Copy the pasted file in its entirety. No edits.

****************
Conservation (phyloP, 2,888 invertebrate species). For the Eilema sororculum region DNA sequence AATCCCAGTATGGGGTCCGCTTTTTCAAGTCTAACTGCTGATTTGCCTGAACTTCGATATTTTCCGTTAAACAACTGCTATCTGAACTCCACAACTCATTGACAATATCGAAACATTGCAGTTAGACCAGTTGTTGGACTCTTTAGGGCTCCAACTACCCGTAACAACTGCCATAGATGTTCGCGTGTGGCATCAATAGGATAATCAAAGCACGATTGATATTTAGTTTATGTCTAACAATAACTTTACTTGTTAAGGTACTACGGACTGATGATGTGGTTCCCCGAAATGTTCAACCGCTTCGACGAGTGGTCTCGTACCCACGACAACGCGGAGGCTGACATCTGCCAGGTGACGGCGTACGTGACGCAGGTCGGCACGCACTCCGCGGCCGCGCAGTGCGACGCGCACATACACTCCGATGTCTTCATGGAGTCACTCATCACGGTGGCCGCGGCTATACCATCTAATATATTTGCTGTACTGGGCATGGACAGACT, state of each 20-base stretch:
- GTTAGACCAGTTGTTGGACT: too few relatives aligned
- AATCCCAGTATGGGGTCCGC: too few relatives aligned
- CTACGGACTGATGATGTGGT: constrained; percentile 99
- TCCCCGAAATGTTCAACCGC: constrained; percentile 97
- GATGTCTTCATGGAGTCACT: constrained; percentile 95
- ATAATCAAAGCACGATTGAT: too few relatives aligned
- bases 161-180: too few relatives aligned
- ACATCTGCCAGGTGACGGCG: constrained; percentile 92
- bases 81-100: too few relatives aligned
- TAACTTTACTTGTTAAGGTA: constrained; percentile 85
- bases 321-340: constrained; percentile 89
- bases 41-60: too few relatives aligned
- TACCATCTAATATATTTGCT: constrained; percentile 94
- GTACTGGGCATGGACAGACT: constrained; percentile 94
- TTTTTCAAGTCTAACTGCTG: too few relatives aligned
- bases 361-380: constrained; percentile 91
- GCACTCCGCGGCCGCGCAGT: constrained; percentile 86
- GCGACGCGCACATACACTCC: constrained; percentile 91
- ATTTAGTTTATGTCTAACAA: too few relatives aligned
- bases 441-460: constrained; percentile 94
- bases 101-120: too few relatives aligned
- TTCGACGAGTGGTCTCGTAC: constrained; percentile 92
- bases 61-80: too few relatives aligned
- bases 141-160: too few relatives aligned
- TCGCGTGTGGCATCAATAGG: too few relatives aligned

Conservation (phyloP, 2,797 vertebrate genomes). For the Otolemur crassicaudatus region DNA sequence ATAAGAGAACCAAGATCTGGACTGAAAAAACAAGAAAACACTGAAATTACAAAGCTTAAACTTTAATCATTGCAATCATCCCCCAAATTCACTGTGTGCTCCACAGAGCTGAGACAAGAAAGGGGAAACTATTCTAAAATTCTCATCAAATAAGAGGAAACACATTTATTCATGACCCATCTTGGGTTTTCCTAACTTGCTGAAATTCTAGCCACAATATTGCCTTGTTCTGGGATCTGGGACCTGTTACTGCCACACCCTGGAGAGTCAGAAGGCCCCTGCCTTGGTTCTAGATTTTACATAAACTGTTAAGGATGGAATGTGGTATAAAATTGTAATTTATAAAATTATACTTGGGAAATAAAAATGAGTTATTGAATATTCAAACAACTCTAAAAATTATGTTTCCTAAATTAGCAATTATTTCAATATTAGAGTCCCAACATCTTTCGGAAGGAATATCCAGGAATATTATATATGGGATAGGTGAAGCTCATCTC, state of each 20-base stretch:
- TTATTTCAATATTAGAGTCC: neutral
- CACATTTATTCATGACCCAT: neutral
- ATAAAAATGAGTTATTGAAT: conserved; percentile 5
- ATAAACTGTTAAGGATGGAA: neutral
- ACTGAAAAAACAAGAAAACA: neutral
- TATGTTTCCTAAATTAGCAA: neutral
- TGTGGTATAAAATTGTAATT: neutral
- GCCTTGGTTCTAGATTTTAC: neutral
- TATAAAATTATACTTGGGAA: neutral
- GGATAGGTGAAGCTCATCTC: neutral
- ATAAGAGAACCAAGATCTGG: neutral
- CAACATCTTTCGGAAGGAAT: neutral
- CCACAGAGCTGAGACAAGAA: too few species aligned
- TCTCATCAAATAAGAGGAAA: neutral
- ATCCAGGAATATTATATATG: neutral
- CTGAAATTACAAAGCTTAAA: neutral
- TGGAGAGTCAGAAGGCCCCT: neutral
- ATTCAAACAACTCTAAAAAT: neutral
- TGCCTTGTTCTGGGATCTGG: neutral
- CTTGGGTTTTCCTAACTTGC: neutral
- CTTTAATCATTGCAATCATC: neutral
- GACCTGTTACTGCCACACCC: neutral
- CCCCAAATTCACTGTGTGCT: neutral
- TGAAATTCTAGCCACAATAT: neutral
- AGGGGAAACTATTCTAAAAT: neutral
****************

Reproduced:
Conservation (phyloP, 2,888 invertebrate species). For the Eilema sororculum region DNA sequence AATCCCAGTATGGGGTCCGCTTTTTCAAGTCTAACTGCTGATTTGCCTGAACTTCGATATTTTCCGTTAAACAACTGCTATCTGAACTCCACAACTCATTGACAATATCGAAACATTGCAGTTAGACCAGTTGTTGGACTCTTTAGGGCTCCAACTACCCGTAACAACTGCCATAGATGTTCGCGTGTGGCATCAATAGGATAATCAAAGCACGATTGATATTTAGTTTATGTCTAACAATAACTTTACTTGTTAAGGTACTACGGACTGATGATGTGGTTCCCCGAAATGTTCAACCGCTTCGACGAGTGGTCTCGTACCCACGACAACGCGGAGGCTGACATCTGCCAGGTGACGGCGTACGTGACGCAGGTCGGCACGCACTCCGCGGCCGCGCAGTGCGACGCGCACATACACTCCGATGTCTTCATGGAGTCACTCATCACGGTGGCCGCGGCTATACCATCTAATATATTTGCTGTACTGGGCATGGACAGACT, state of each 20-base stretch:
- GTTAGACCAGTTGTTGGACT: too few relatives aligned
- AATCCCAGTATGGGGTCCGC: too few relatives aligned
- CTACGGACTGATGATGTGGT: constrained; percentile 99
- TCCCCGAAATGTTCAACCGC: constrained; percentile 97
- GATGTCTTCATGGAGTCACT: constrained; percentile 95
- ATAATCAAAGCACGATTGAT: too few relatives aligned
- bases 161-180: too few relatives aligned
- ACATCTGCCAGGTGACGGCG: constrained; percentile 92
- bases 81-100: too few relatives aligned
- TAACTTTACTTGTTAAGGTA: constrained; percentile 85
- bases 321-340: constrained; percentile 89
- bases 41-60: too few relatives aligned
- TACCATCTAATATATTTGCT: constrained; percentile 94
- GTACTGGGCATGGACAGACT: constrained; percentile 94
- TTTTTCAAGTCTAACTGCTG: too few relatives aligned
- bases 361-380: constrained; percentile 91
- GCACTCCGCGGCCGCGCAGT: constrained; percentile 86
- GCGACGCGCACATACACTCC: constrained; percentile 91
- ATTTAGTTTATGTCTAACAA: too few relatives aligned
- bases 441-460: constrained; percentile 94
- bases 101-120: too few relatives aligned
- TTCGACGAGTGGTCTCGTAC: constrained; percentile 92
- bases 61-80: too few relatives aligned
- bases 141-160: too few relatives aligned
- TCGCGTGTGGCATCAATAGG: too few relatives aligned

Conservation (phyloP, 2,797 vertebrate genomes). For the Otolemur crassicaudatus region DNA sequence ATAAGAGAACCAAGATCTGGACTGAAAAAACAAGAAAACACTGAAATTACAAAGCTTAAACTTTAATCATTGCAATCATCCCCCAAATTCACTGTGTGCTCCACAGAGCTGAGACAAGAAAGGGGAAACTATTCTAAAATTCTCATCAAATAAGAGGAAACACATTTATTCATGACCCATCTTGGGTTTTCCTAACTTGCTGAAATTCTAGCCACAATATTGCCTTGTTCTGGGATCTGGGACCTGTTACTGCCACACCCTGGAGAGTCAGAAGGCCCCTGCCTTGGTTCTAGATTTTACATAAACTGTTAAGGATGGAATGTGGTATAAAATTGTAATTTATAAAATTATACTTGGGAAATAAAAATGAGTTATTGAATATTCAAACAACTCTAAAAATTATGTTTCCTAAATTAGCAATTATTTCAATATTAGAGTCCCAACATCTTTCGGAAGGAATATCCAGGAATATTATATATGGGATAGGTGAAGCTCATCTC, state of each 20-base stretch:
- TTATTTCAATATTAGAGTCC: neutral
- CACATTTATTCATGACCCAT: neutral
- ATAAAAATGAGTTATTGAAT: conserved; percentile 5
- ATAAACTGTTAAGGATGGAA: neutral
- ACTGAAAAAACAAGAAAACA: neutral
- TATGTTTCCTAAATTAGCAA: neutral
- TGTGGTATAAAATTGTAATT: neutral
- GCCTTGGTTCTAGATTTTAC: neutral
- TATAAAATTATACTTGGGAA: neutral
- GGATAGGTGAAGCTCATCTC: neutral
- ATAAGAGAACCAAGATCTGG: neutral
- CAACATCTTTCGGAAGGAAT: neutral
- CCACAGAGCTGAGACAAGAA: too few species aligned
- TCTCATCAAATAAGAGGAAA: neutral
- ATCCAGGAATATTATATATG: neutral
- CTGAAATTACAAAGCTTAAA: neutral
- TGGAGAGTCAGAAGGCCCCT: neutral
- ATTCAAACAACTCTAAAAAT: neutral
- TGCCTTGTTCTGGGATCTGG: neutral
- CTTGGGTTTTCCTAACTTGC: neutral
- CTTTAATCATTGCAATCATC: neutral
- GACCTGTTACTGCCACACCC: neutral
- CCCCAAATTCACTGTGTGCT: neutral
- TGAAATTCTAGCCACAATAT: neutral
- AGGGGAAACTATTCTAAAAT: neutral